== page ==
Glen Kenny
Glen Kenny
Full Professor

1994-1996, Postdoctoral Fellow, Physical Education and Recreation Studies, Laboratory for Exercise and Environmental Medicine, University of Manitoba, Winnipeg (Environmental Medicine)
1994, Ph.D. (Physiology), Faculty of Medicine, Department of Physiology, University of Ottawa, Ottawa
1990, M.Sc. (Exercise Physiology), Faculty of Health Sciences, University of Ottawa
1987, B.Sc. (Kinanthropology), Faculty of Health Sciences, University of Ottawa Industry Research Chair (Heat Strain Monitoring and Management) University Research Chair (Exercise and Environmental Physiology)

MNT 367
613-562-5800 ext. 4282


NOTE: Dr. Kenny is currently accepting graduate students for both the Masters of Science and Doctoral program. Learn more and reach out at

Dr. Glen P. Kenny is a Full Professor of Physiology at the University of Ottawa and holds a University Research Chair in Human Environmental Physiology.  He is a Fellow of the Canadian Academy of Health Sciences and the American College of Sports Medicine and is director of the Human and Environmental Physiology Research Unit (HEPRU).  Over the past 27 years, Dr. Kenny has been a principal investigator of numerous large projects directed primarily at understanding the human heat stress response.  His work (funded by CIHR, NSERC, Health Canada, Government of Ontario, Ontario Centers of Excellence, Mitacs and others) is unique in that it employs the world’s only direct calorimeter (a device for making very precise measurements of body heat exchange) to assess the physiological consequences of heat stress under a wide array of environmental conditions in different population groups including elite athletes, warfighters, first responders, workers, individuals with chronic disease (i.e., diabetes, hypertension, obesity), burn patients, elderly and others.  His work has been instrumental in creating new and advanced knowledge, policies, standards and guidelines for physical activity and work in hot environments that includes exposure limits, hydration requirements, clothing systems, cooling interventions, heat management strategies that include advanced monitoring technologies, and others. In addition, he has led numerous randomized clinical trials evaluating exercise interventions in managing the health and fitness of individuals including heat-vulnerable workers. He has authored over 450 peer-reviewed papers on human thermoregulation as well as physical activity and health.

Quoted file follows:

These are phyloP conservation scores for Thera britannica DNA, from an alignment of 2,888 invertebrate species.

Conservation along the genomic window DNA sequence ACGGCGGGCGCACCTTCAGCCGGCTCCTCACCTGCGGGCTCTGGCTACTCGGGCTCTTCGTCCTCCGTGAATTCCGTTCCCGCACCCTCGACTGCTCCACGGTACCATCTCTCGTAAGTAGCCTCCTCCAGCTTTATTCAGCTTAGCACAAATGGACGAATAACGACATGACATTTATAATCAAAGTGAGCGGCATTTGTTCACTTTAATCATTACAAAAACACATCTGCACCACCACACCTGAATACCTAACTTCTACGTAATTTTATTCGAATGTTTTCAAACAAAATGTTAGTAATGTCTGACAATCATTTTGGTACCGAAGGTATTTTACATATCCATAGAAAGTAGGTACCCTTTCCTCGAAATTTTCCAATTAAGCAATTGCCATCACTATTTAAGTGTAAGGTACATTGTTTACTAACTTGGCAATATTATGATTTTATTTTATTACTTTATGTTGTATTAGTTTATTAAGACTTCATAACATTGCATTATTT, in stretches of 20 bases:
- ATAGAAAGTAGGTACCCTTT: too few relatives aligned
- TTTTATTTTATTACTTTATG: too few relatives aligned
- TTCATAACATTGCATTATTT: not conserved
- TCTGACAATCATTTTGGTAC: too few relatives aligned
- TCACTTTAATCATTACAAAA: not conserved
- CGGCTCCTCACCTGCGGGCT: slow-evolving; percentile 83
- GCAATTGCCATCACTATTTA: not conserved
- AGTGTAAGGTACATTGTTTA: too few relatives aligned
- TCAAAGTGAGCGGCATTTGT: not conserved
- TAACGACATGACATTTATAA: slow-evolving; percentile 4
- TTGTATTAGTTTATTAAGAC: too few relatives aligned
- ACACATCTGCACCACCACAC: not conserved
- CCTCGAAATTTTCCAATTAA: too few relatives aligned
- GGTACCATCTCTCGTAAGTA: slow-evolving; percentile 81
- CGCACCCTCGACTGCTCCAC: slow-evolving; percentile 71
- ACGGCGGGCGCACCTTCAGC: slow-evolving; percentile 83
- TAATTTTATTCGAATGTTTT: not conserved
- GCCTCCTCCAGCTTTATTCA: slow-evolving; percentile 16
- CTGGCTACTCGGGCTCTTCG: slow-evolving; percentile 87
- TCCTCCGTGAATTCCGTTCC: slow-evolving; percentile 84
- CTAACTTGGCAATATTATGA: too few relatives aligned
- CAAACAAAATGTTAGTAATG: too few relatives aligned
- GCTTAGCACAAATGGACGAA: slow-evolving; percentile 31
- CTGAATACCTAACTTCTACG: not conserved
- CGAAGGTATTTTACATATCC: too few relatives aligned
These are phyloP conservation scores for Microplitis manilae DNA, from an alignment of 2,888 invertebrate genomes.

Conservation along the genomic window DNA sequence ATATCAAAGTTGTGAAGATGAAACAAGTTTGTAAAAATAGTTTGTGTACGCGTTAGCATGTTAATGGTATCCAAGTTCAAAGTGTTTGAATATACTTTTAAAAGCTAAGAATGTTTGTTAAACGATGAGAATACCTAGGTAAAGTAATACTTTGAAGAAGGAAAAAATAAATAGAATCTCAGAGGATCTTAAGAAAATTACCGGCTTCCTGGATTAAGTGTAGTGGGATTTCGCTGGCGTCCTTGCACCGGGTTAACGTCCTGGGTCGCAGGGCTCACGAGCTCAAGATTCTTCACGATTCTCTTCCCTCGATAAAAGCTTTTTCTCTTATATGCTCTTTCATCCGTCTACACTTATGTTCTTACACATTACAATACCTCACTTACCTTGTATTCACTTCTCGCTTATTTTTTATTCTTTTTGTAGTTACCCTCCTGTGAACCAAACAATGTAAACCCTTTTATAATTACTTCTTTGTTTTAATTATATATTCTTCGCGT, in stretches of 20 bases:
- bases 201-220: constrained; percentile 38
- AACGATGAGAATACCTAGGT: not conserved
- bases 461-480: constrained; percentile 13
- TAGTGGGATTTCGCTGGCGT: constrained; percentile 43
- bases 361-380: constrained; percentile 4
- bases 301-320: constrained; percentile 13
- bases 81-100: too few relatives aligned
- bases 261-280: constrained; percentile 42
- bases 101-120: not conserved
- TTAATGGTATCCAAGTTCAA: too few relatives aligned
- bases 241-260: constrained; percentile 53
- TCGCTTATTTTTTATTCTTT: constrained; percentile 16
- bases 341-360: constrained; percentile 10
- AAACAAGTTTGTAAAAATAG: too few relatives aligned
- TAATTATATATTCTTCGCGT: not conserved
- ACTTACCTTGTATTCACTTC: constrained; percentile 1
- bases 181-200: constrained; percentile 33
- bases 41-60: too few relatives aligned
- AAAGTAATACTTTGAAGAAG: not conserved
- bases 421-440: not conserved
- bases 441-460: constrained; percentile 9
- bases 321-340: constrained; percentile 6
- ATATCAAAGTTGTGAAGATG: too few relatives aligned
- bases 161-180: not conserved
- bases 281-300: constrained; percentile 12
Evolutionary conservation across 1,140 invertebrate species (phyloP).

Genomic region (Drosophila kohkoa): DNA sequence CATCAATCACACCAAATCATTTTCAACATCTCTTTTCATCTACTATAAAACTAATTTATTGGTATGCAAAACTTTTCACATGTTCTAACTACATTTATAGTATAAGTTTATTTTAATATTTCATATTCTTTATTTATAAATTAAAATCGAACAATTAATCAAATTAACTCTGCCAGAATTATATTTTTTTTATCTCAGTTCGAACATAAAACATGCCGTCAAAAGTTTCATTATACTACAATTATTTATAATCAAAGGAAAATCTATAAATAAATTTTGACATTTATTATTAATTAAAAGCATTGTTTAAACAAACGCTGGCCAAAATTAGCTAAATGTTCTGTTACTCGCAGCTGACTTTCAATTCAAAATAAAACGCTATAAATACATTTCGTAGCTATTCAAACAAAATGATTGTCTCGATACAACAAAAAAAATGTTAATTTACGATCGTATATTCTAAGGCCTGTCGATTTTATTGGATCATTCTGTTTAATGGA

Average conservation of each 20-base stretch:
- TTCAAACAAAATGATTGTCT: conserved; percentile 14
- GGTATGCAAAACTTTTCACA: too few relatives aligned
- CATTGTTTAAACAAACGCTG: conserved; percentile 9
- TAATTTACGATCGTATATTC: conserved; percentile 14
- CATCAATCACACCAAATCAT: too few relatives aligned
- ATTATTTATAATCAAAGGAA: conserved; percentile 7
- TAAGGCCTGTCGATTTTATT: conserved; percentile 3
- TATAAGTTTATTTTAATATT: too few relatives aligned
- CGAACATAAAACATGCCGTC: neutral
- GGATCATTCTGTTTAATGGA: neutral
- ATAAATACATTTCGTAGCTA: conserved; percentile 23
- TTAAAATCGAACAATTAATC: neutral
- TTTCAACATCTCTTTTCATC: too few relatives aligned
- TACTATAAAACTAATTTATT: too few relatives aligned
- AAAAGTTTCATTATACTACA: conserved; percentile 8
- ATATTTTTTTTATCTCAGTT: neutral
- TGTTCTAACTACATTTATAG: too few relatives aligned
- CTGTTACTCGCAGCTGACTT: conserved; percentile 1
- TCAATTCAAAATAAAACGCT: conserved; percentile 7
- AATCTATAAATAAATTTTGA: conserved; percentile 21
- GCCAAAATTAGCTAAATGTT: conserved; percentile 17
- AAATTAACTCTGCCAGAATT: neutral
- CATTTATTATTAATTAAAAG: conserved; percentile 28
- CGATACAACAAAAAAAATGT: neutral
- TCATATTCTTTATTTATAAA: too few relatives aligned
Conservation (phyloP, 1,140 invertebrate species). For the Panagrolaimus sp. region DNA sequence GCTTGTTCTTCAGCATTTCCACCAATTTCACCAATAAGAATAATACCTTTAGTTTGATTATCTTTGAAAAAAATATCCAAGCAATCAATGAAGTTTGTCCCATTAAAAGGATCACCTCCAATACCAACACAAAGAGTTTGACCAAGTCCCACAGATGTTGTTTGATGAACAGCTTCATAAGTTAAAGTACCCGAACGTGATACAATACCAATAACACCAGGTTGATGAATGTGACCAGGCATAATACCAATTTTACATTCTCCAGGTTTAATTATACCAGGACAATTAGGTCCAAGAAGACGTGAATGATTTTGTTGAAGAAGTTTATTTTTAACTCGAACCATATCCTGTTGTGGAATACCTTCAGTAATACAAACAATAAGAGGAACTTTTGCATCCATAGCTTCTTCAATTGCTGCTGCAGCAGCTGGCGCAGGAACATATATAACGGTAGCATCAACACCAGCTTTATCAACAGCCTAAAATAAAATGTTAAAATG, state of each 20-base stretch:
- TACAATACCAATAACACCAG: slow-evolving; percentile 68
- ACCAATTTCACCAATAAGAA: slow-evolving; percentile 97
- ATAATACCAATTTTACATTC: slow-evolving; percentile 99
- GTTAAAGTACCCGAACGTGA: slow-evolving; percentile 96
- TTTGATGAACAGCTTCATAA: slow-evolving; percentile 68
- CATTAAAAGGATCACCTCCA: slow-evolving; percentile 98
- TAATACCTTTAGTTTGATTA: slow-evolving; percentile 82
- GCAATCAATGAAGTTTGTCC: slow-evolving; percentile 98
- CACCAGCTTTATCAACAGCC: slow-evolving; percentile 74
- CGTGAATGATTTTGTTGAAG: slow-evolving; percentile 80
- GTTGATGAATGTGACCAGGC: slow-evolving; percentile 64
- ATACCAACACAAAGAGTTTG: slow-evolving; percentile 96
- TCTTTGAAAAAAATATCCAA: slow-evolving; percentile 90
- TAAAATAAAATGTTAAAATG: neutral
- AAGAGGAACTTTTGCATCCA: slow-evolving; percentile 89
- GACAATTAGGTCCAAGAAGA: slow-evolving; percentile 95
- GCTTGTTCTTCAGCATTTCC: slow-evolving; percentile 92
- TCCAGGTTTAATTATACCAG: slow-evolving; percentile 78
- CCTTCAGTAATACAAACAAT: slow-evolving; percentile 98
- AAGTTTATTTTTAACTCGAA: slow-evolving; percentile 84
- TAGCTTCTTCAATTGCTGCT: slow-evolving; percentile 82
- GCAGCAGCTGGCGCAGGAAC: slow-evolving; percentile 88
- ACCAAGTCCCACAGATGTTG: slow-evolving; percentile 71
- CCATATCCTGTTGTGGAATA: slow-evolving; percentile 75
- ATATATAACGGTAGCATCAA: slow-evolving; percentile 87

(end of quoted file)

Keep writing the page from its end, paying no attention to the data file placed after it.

Research interests

  • Exercise and environmental physiology
  • Human thermoregulation
  • Global heating and population health
  • Heat stress in vulnerable populations – older adults and individuals with chronic disease
  • Worker health and safety in adverse environments
  • Heat management and monitoring technologies

The HEPRU research program

Dr. Kenny’s current work consists of well-established independent yet highly interconnected directions of research

HEPRU Wild Weather Exhibition (YouTube)

Research Focus 1. Understanding the mechanisms and controllers governing the regulation of heat loss in the human system – from the end-organ to the whole-body response.  This research is directed at understanding the mechanisms underpinning the regulation of heat loss responses of skin blood flow and sweating as assessed by techniques such as intra-dermal microdialysis and whole-body calorimetry.  This includes assessing the separate and combined influence of nonthermal sensory receptor activation (baroreceptors, metaboreceptors, etc.) on end-organ function (i.e., skin vasculature, sweat glands).